To establish a cause of action for legal malpractice, BVT must prove that Defendants were negligent, that such negligence was the proximate cause of actual damages sustained by BVT, and that but for Defendants’ negligence, BVT would have been successful in the underlying action (Cummings v Donovan 36 AD3d 648). Speculative damages or conclusory claims are not sufficient to meet this standard ( Pellegrino v File 291 AD2d 60).

A claim for legal malpractice should be supported by expert testimony at trial (Merlin Biomed Asset Mgmt., LLC v. Wolf Block Schorr & Solis-Cohen LLP, 23 AD3d 243).

BVT’s evidence at trial fell far short of this standard.

Based on the foregoing, BVT’s action is dismissed.”

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Andrew Lavoott Bluestone

Andrew Lavoott Bluestone has been an attorney for 40 years, with a career that spans criminal prosecution, civil litigation and appellate litigation. Mr. Bluestone became an Assistant District Attorney in Kings County in 1978, entered private practice in 1984 and in 1989 opened…

Andrew Lavoott Bluestone has been an attorney for 40 years, with a career that spans criminal prosecution, civil litigation and appellate litigation. Mr. Bluestone became an Assistant District Attorney in Kings County in 1978, entered private practice in 1984 and in 1989 opened his private law office and took his first legal malpractice case.

Since 1989, Bluestone has become a leader in the New York Plaintiff’s Legal Malpractice bar, handling a wide array of plaintiff’s legal malpractice cases arising from catastrophic personal injury, contracts, patents, commercial litigation, securities, matrimonial and custody issues, medical malpractice, insurance, product liability, real estate, landlord-tenant, foreclosures and has defended attorneys in a limited number of legal malpractice cases.

Bluestone also took an academic role in field, publishing the New York Attorney Malpractice Report from 2002-2004.  He started the “New York Attorney Malpractice Blog” in 2004, where he has published more than 4500 entries.

Mr. Bluestone has written 38 scholarly peer-reviewed articles concerning legal malpractice, many in the Outside Counsel column of the New York Law Journal. He has appeared as an Expert witness in multiple legal malpractice litigations.

Mr. Bluestone is an adjunct professor of law at St. John’s University College of Law, teaching Legal Malpractice.  Mr. Bluestone has argued legal malpractice cases in the Second Circuit, in the New York State Court of Appeals, each of the four New York Appellate Divisions, in all four of  the U.S. District Courts of New York and in Supreme Courts all over the state.  He has also been admitted pro haec vice in the states of Connecticut, New Jersey and Florida and was formally admitted to the US District Court of Connecticut and to its Bankruptcy Court all for legal malpractice matters. He has been retained by U.S. Trustees in legal malpractice cases from Bankruptcy Courts, and has represented municipalities, insurance companies, hedge funds, communications companies and international manufacturing firms. Mr. Bluestone regularly lectures in CLEs on legal malpractice.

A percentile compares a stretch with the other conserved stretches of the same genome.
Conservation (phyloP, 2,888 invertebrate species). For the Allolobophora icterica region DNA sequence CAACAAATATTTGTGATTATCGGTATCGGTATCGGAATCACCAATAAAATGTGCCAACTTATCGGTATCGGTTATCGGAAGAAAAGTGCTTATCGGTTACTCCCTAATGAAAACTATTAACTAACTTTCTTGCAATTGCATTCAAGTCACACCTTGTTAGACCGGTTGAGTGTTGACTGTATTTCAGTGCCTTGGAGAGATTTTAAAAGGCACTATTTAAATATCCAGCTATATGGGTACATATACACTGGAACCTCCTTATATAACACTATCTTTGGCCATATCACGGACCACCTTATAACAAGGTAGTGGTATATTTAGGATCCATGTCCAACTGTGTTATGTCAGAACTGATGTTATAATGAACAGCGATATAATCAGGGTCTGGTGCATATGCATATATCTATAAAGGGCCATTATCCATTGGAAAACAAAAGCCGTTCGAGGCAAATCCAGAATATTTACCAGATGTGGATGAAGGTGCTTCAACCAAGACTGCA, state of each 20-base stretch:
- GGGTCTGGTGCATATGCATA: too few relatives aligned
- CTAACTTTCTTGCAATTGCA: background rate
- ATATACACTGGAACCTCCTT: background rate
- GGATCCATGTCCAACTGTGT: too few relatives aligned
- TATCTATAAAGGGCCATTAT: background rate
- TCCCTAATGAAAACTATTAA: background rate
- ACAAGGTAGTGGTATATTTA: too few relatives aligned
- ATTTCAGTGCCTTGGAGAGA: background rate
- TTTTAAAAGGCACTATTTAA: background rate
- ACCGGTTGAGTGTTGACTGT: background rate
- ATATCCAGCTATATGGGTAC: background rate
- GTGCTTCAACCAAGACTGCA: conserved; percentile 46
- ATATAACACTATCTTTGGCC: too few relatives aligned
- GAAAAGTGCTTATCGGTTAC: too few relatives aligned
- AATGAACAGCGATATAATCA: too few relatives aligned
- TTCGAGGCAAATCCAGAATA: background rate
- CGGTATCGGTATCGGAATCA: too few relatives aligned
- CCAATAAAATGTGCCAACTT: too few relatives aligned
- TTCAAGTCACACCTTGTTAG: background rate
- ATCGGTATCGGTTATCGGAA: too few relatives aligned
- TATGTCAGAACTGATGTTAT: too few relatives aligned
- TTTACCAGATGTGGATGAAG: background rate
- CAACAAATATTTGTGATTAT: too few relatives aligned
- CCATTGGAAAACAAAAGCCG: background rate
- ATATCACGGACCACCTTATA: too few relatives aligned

Based upon his professional experience Bluestone was named a Diplomate and was Board Certified by the American Board of Professional Liability Attorneys in 2008 in Legal Malpractice. He remains Board Certified.  He was admitted to The Best Lawyers in America from 2012-2019.  He has been featured in Who’s Who in Law since 1993.

In the last years, Mr. Bluestone has been featured for two particularly noteworthy legal malpractice cases.  The first was a settlement of an $11.9 million dollar default legal malpractice case of Yeo v. Kasowitz, Benson, Torres & Friedman which was reported in the NYLJ on August 15, 2016. Most recently, Mr. Bluestone obtained a rare plaintiff’s verdict in a legal malpractice case on behalf of the City of White Plains v. Joseph Maria, reported in the NYLJ on February 14, 2017. It was the sole legal malpractice jury verdict in the State of New York for 2017.

Bluestone has been at the forefront of the development of legal malpractice principles and has contributed case law decisions, writing and lecturing which have been recognized by his peers.  He is regularly mentioned in academic writing, and his past cases are often cited in current legal malpractice decisions. He is recognized for his ample writings on Judiciary Law § 487, a 850 year old statute deriving from England which relates to attorney deceit.